Yesterday's post discussed the revelation that the Central Government wanted to see China's top 14 automakers reduced to 10 or fewer in the near future. Subsequent to that news, Bloomberg and the Shanghai Securities Journal (via Gasgoo.com) have revealed more details based on conversations with people who have seen draft documents of the plans.
In short, it appears that, among the top 14, four large firms will be encouraged to expand nationally, and four smaller firms will be encouraged to expand regionally.
The "Big 4" firms are: Shanghai (SAIC), First Auto Works (FAW) of Changchun, Dongfeng of Wuhan and Changan of Chongqing.
The "small" firms are: Beijing Auto, Guangzhou Auto, Chery Auto of Anhui Wuhu, and Sinotruk (China National HDT).
Once again, here is yesterday's list of the top 15 (as of year-end 2007):
Notice that the "Big 4" also correspond with the top four on this list. The next three on the list, Beijing, Guangzhou and Chery are among the small four, as is China HDT, a truck company bringing up the rear. (The other seven are producers of sedans.)
This suddenly brings some clarity to the situation. The remaining SOEs on the list, Brilliance, Hafei, Anhui Jianghuai (a good target for Chery?) and Changhe -- if the recent revelation is to be believed -- can all look forward to becoming part of larger enterprises in the future. Some CEO egos are about to get bruised.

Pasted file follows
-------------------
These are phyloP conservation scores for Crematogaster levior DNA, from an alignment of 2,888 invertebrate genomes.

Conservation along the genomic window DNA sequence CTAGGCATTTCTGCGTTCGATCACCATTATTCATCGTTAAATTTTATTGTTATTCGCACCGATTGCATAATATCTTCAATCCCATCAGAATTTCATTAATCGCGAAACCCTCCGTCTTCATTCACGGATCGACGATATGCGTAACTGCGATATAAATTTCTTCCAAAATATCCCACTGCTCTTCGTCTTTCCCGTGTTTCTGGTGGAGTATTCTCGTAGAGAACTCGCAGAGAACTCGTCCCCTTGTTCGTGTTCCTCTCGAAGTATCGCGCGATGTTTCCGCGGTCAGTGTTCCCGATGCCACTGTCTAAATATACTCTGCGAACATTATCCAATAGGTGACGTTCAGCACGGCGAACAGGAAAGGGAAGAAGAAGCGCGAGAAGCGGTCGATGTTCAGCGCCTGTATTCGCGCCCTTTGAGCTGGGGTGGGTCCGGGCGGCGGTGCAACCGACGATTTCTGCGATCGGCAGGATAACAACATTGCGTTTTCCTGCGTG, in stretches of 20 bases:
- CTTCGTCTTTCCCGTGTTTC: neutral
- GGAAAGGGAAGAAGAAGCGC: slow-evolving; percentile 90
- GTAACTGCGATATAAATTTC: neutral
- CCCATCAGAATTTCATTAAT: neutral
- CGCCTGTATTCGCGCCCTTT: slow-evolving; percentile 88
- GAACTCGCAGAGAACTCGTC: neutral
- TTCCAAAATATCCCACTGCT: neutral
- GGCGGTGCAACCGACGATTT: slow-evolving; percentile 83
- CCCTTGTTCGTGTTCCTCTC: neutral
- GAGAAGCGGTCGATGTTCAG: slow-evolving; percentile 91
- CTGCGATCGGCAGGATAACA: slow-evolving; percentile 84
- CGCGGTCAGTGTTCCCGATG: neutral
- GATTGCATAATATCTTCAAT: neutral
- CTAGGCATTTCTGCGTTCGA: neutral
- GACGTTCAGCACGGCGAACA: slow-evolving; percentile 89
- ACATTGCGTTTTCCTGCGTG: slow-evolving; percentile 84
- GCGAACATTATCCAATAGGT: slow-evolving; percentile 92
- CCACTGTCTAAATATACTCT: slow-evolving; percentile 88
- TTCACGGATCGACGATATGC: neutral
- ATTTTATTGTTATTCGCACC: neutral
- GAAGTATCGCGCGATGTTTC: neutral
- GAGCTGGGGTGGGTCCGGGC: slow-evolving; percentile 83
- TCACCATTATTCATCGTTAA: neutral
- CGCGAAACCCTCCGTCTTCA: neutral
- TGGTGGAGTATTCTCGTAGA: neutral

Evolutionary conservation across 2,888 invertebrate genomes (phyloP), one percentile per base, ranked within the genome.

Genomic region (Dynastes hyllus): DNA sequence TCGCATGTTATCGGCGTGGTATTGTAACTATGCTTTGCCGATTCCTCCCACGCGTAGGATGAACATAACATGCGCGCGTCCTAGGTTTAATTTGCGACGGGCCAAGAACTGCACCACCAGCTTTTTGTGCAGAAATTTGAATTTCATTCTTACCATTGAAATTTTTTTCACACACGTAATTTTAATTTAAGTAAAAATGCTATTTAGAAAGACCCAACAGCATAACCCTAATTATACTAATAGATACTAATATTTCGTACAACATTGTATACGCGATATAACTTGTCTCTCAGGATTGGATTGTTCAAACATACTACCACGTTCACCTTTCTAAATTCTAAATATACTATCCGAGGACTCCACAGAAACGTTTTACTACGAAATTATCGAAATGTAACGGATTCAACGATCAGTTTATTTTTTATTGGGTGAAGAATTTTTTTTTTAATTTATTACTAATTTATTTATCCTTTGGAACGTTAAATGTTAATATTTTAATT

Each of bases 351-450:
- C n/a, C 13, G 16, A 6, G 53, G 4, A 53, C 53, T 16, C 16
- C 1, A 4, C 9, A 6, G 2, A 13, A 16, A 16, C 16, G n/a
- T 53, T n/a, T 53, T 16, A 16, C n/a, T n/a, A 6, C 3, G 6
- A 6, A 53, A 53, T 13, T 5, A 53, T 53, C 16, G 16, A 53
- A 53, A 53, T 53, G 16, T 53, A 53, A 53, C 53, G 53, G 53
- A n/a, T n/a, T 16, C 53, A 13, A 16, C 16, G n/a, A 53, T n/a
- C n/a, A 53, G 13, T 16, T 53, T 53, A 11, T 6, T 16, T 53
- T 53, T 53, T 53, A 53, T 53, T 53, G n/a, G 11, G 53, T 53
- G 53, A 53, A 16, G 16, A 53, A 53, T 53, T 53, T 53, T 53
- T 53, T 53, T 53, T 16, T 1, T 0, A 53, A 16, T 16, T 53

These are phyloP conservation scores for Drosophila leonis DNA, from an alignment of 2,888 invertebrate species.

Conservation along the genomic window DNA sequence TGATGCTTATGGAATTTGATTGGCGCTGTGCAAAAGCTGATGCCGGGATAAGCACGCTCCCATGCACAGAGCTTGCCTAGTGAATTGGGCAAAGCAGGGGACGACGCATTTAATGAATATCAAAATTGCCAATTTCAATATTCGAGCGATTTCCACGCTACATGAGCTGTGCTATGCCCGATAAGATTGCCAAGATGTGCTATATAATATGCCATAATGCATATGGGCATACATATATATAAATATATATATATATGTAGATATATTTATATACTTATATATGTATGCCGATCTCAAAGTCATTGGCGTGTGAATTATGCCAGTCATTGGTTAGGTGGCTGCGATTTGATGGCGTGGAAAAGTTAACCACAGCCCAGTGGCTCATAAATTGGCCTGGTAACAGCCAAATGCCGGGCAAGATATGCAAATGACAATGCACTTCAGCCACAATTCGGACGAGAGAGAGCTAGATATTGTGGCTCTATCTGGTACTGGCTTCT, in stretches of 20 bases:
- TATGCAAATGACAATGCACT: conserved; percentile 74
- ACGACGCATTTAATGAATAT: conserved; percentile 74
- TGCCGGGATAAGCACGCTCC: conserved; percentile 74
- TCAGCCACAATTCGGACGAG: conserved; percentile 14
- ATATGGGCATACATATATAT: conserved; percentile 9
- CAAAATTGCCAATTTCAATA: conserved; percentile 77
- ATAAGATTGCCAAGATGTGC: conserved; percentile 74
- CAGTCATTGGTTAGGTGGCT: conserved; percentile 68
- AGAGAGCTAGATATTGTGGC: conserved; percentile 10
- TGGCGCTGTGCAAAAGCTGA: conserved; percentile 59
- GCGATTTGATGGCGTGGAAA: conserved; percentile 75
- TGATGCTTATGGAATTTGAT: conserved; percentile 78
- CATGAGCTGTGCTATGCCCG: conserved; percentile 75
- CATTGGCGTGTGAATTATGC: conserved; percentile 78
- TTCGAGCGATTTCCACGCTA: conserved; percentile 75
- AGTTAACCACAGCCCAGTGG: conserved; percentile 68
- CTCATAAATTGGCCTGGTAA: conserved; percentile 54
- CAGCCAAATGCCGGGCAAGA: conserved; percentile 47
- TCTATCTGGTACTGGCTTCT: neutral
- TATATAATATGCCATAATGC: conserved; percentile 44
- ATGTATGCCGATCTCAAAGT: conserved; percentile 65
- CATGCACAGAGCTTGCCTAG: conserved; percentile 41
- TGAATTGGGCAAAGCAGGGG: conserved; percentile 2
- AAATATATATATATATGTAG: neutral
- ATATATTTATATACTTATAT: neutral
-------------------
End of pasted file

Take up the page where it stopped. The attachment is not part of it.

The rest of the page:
What remains to be clarified is what will be done with the private firms on this list: Geely, Great Wall and BYD. It can be assumed that each of these firms is also considering how to grow through acquisitions in order to survive and compete with the SOE giants. It is also not out of the question that one of the big SOEs could make a tender offer for shares in these private firms.
As for the firms not on this list, they may very well travel the same roads as did the likes of Packard, Nash and Studebaker in the United States. Never heard of them? That's the point.
On an historical note, these plans sound very familiar. Back in 1988, the Central Government implemented a plan called "Big 3, Small 3" (三大，三小). The Big 3 of 1988 are part of today's Big 4: FAW, Dongfeng (known as SAW at the time) and SAIC. The Small 3 of 1988 were Beijing Jeep (now part of Beijing Auto), the defunct Guangzhou-Peugeot and Tianjin Daihatsu (which, if I'm not mistaken, is now part of FAW).